If you asked someone how their ADHD affects their daily life, many people would describe their difficulty remembering to complete tasks or their tendency to misplace objects. For example, someone with ADHD might be focused on brushing their teeth until they hear the phone ring in the other room. Shifting their attention to the call, they put down their toothbrush and head over to answer it. An hour later, they walk out of the room to get a snack and are horrified to find water seeping from the bathroom into the hallway. In their rush to answer the phone, they failed to turn off the bathroom faucet and it caused a flood.
While a neurotypical person might blame such a mishap on one’s inherent forgetfulness, this scenario is actually related to a common ADHD symptom: problems with object permanence. Also known as the “out of sight, out of mind” phenomenon, object permanence deficits make it very difficult for people with ADHD to focus their attention on things that are not directly in front of them. In the situation above, the individual was unable to direct their attention back to the task of brushing their teeth once they left the room where that task existed. The unfortunate consequence is that people with ADHD often struggle to follow through on things that are vital to their happiness and success.
What Is Object Permanence?
Object permanence is the ability to understand that things, people, or situations continue to exist when they are not immediately visible to us. Although object impermanence is a frequent feature in ADHD, research related to this concept is found mainly within the context of developmental psychology.
According to Swiss psychologist Jean Piaget, object permanence is a crucial developmental milestone for growing infants. He observed that until babies reach a certain age (usually around 8-12 months old), they are unable to understand that objects continue to exist when they are hidden from view. To test his observation, Piaget conducted a series of experiments where he hid a toy under a blanket. He then watched to see if the infant would search for the object once it was covered. Infants without an understanding of object permanence became frustrated when the toy was covered and directed their attention elsewhere. However, infants that understood object permanence continued looking at the blanket or tried to remove it because they retained the knowledge that the toy underneath still exists.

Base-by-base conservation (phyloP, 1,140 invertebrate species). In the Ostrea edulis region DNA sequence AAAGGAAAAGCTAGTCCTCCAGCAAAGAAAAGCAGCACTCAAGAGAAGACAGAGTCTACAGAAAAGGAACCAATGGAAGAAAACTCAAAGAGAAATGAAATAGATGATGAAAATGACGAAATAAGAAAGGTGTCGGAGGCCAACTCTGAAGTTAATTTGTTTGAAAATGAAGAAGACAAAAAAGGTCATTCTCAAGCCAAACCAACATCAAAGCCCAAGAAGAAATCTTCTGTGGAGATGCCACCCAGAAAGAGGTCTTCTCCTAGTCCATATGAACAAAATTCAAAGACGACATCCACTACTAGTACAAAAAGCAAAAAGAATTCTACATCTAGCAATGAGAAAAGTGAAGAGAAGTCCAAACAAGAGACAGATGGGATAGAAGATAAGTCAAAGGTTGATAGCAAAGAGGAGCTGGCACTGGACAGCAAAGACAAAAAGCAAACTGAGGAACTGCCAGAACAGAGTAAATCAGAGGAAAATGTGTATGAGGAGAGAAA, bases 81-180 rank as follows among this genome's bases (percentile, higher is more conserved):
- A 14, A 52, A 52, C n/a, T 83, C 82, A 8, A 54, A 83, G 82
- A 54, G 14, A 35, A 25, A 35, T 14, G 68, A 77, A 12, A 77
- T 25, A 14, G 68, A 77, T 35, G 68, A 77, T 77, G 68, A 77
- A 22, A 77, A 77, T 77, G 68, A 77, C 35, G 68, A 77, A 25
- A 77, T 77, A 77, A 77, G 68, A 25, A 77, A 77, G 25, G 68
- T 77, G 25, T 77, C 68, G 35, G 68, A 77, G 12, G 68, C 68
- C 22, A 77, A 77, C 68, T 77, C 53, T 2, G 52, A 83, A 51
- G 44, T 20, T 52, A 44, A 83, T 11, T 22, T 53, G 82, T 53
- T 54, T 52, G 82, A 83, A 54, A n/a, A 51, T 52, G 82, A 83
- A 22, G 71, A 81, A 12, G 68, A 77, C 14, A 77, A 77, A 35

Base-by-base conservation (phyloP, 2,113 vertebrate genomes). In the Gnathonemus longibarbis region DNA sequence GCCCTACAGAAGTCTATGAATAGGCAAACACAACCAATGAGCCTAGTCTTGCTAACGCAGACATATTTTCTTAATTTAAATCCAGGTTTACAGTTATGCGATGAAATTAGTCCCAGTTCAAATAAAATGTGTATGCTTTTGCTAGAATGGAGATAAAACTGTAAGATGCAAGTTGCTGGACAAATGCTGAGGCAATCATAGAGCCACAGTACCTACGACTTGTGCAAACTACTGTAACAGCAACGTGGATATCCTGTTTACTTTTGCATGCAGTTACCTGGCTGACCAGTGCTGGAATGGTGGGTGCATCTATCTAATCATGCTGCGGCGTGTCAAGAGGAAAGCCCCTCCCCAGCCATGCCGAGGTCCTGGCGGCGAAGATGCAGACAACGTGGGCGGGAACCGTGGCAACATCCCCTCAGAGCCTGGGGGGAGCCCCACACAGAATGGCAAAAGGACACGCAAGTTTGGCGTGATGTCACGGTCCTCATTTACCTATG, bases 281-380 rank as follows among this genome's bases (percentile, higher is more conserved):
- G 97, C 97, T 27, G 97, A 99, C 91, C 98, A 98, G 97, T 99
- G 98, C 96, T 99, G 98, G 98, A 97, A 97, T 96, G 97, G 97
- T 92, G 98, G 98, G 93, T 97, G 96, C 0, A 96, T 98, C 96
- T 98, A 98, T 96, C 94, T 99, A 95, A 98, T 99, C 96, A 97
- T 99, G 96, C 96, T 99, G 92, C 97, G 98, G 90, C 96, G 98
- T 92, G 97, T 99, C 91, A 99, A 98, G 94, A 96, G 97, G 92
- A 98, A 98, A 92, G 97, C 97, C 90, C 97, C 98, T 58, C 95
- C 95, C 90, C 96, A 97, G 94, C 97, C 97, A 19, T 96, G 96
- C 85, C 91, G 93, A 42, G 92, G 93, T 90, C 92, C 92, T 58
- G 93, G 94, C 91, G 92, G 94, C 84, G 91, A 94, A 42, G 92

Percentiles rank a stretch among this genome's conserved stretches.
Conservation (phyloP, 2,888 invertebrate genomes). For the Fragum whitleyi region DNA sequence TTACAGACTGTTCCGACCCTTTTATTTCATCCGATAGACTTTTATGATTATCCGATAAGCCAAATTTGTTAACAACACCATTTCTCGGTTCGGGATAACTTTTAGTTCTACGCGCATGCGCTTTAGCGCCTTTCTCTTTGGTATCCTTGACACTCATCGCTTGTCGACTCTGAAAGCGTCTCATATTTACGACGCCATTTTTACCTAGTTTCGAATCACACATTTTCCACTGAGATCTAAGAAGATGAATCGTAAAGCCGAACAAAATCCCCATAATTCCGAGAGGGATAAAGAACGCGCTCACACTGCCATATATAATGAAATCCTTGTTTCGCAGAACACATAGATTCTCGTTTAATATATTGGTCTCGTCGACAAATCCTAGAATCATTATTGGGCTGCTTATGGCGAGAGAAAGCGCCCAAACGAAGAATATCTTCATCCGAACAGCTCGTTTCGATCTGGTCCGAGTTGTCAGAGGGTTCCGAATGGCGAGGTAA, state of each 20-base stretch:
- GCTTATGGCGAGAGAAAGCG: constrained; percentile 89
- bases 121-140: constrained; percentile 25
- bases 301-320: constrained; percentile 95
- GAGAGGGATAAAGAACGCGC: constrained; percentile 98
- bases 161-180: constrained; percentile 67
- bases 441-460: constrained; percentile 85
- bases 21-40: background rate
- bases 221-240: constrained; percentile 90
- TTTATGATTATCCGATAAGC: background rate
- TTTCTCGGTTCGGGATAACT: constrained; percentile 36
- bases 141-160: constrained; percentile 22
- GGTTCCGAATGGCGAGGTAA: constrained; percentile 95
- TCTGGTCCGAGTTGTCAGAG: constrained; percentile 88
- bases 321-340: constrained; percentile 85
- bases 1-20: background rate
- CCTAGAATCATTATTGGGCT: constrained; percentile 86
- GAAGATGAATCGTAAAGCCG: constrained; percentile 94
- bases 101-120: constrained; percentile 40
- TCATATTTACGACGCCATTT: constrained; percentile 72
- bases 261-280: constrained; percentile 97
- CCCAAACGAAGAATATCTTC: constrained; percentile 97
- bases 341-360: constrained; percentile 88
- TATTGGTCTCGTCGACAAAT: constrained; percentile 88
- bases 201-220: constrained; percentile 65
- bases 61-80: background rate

You can also test for object permanence in babies with a simple game of peek-a-boo. Babies that lack an understanding of object permanence will become confused and upset when their parent hides behind their hands, but are then delighted when their parent reveals themselves again. Without a grasp on object permanence, babies believe that when a person disappears, they are gone forever. When the person suddenly returns to view, however, it is a joyous experience. It’s no wonder that babies can play this game for hours without getting bored.
Do People With ADHD Lack Object Permanence?
Within the context of developmental psychology, object permanence is a rather straightforward concept: infants are either able to understand that a concealed object continues to exist or they are not. When discussing object permanence in relation to ADHD however, the definition becomes much more nuanced. It’s not that people with ADHD are unable to comprehend that something exists when it is out of their field of view. To assume this would be to suggest that people with ADHD have a fundamental cognitive impairment in object perception.
Rather, individuals with ADHD have the knowledge that the object is there, but they struggle to maintain an active representation of it in their conscious awareness. In other words, people with ADHD have trouble visualizing an object clearly in their minds when it is not directly in front of them. As such, they need constant visual and auditory cues to help them bring the image of the object into their mental space. Using these cues allows something out of sight to move back into the mind so one can act.
What Are The Consequences Of “Out Of Sight, Out Of Mind”?
When a person with ADHD struggles with object permanence, it impacts both their own lives and the lives of those around them. Colleagues, friends, and family members might at times become frustrated with a person’s inability to carry out tasks and complete the things they said they would. Difficulty remembering things “out of sight” may not be recognized as a symptom of ADHD and instead be perceived as an intentional disregard for others. On top of this, object permanence deficits can get in the way of one’s own responsibilities such as paying bills or taking vital medications. Below are some concrete ways object impermanence affects the daily lives of people with ADHD.
A frequent struggle for those with ADHD is the tendency to misplace objects or forget important tasks. When objects or tasks are not in plain sight, the mental image of them becomes hazy and it is tough to remember them clearly. Such deficits can be highly impairing and impede one’s daily functioning. For instance, the inability to recall what is “out of sight” can lead someone to frequently misplace their car keys. This person may know they brought them inside after getting home last night, but they are entirely unable to visualize where they put them down. Consequently, they often spend half the morning tearing through the house trying to find them and are regularly late for work.